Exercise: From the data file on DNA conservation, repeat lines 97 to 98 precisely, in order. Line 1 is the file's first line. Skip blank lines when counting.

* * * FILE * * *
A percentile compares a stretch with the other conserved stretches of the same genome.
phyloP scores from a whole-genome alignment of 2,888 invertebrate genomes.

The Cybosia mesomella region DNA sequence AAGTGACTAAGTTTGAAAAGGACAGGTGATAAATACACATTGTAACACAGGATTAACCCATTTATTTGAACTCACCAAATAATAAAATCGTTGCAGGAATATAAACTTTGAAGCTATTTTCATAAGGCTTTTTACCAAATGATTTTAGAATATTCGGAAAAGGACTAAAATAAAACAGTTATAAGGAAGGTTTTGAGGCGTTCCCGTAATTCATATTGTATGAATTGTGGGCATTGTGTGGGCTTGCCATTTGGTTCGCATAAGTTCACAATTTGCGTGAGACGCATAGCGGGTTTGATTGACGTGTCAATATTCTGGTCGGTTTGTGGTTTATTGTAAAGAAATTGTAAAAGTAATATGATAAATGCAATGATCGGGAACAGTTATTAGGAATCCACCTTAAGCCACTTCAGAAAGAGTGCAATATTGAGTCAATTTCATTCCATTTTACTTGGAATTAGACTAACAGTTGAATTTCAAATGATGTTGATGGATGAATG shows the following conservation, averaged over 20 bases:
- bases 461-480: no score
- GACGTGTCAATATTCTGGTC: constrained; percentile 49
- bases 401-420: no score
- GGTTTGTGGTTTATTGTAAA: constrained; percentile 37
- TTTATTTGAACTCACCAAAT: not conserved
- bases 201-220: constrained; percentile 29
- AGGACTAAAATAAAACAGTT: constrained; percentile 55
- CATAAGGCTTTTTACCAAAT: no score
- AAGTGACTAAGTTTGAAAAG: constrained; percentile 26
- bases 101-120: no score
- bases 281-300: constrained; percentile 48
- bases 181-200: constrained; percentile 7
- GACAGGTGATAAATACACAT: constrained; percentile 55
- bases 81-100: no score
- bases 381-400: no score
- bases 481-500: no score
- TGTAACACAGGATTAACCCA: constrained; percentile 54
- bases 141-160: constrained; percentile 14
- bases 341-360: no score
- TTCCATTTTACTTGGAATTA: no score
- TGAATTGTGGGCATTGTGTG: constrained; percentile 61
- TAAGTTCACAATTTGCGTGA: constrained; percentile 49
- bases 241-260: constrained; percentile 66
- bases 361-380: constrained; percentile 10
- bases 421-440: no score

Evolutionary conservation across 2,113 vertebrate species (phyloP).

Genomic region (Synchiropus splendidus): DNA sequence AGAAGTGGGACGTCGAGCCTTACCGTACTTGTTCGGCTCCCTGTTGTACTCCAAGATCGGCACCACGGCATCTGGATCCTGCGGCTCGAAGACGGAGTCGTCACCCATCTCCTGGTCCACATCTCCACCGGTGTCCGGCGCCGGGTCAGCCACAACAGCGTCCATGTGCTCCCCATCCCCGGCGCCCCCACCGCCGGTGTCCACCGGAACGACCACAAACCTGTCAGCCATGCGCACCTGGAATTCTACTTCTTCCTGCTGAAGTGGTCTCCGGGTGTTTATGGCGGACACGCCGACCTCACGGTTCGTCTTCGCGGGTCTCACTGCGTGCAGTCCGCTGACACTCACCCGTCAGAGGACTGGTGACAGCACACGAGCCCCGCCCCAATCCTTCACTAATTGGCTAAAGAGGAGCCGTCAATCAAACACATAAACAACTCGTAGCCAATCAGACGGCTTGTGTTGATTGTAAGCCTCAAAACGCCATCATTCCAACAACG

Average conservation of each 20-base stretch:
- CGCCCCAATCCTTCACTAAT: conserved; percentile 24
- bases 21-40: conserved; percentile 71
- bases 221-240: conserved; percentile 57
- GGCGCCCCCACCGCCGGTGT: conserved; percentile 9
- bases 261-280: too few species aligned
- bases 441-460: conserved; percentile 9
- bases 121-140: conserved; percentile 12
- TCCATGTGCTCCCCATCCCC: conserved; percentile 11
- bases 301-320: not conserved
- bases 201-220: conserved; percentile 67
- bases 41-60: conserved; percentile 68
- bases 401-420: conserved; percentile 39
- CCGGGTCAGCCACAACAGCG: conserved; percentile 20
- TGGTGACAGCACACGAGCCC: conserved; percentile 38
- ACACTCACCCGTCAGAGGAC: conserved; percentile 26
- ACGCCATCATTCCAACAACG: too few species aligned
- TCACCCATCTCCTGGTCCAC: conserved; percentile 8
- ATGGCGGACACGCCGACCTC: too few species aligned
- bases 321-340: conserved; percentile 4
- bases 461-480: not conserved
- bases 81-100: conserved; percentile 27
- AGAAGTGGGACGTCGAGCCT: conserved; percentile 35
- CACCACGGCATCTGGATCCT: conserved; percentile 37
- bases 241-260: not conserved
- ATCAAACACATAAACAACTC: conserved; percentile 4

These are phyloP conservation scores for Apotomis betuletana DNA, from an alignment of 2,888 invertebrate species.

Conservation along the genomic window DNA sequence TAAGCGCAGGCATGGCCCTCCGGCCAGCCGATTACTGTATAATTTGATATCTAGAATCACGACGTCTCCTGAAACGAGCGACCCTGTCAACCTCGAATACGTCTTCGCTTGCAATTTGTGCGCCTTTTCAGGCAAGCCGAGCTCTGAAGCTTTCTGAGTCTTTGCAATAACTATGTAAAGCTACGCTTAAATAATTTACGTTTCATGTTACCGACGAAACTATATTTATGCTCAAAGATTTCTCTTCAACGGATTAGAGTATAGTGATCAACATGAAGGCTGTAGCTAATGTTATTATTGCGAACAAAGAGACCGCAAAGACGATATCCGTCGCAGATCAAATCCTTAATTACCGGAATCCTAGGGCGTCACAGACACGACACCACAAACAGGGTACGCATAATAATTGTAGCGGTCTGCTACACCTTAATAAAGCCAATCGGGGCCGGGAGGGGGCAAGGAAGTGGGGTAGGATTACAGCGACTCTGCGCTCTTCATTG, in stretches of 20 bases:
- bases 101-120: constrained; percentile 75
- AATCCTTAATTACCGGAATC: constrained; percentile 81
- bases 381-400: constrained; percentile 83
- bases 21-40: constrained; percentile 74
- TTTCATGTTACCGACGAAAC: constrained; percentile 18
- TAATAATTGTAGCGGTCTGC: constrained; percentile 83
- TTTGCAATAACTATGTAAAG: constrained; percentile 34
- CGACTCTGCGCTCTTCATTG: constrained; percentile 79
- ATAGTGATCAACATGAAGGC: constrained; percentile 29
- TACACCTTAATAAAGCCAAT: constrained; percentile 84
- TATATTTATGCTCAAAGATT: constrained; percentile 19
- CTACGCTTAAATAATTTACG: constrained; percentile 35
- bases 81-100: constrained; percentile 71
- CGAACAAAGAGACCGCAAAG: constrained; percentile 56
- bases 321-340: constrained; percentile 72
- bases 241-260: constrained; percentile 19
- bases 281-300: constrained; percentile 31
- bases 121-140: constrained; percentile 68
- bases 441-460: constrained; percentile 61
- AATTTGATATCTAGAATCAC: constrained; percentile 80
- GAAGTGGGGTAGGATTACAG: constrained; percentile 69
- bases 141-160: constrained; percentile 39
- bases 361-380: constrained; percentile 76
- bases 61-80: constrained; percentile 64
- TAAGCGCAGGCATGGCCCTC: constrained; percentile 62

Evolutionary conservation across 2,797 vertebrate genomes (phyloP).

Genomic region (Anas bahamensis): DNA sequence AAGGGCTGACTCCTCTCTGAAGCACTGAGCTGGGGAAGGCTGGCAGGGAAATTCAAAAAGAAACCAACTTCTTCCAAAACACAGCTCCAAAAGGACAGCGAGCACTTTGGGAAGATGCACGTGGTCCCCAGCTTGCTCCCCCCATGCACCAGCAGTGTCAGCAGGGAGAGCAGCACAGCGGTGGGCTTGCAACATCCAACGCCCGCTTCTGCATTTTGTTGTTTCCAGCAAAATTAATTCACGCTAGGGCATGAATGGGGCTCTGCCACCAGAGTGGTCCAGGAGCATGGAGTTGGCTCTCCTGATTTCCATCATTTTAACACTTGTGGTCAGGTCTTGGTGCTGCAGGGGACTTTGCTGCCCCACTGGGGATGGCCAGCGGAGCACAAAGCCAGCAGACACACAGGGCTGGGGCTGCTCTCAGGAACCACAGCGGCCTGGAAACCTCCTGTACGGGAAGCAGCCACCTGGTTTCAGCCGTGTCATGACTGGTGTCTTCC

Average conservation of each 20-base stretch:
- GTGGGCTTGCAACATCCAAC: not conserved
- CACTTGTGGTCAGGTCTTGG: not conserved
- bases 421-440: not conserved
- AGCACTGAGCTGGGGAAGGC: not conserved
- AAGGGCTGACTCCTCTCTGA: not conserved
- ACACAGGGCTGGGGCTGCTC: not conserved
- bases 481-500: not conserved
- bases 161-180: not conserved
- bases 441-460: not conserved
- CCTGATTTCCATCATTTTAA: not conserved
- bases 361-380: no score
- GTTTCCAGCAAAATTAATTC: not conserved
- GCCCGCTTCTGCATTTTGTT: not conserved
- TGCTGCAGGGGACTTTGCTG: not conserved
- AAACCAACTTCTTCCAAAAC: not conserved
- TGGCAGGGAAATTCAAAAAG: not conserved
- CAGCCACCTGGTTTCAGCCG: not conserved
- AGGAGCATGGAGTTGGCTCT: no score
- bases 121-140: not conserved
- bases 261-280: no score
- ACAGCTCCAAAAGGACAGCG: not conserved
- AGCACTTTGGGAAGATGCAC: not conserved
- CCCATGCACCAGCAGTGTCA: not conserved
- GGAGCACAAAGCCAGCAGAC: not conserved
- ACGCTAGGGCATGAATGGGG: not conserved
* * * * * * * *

- bases 361-380: no score
- GTTTCCAGCAAAATTAATTC: not conserved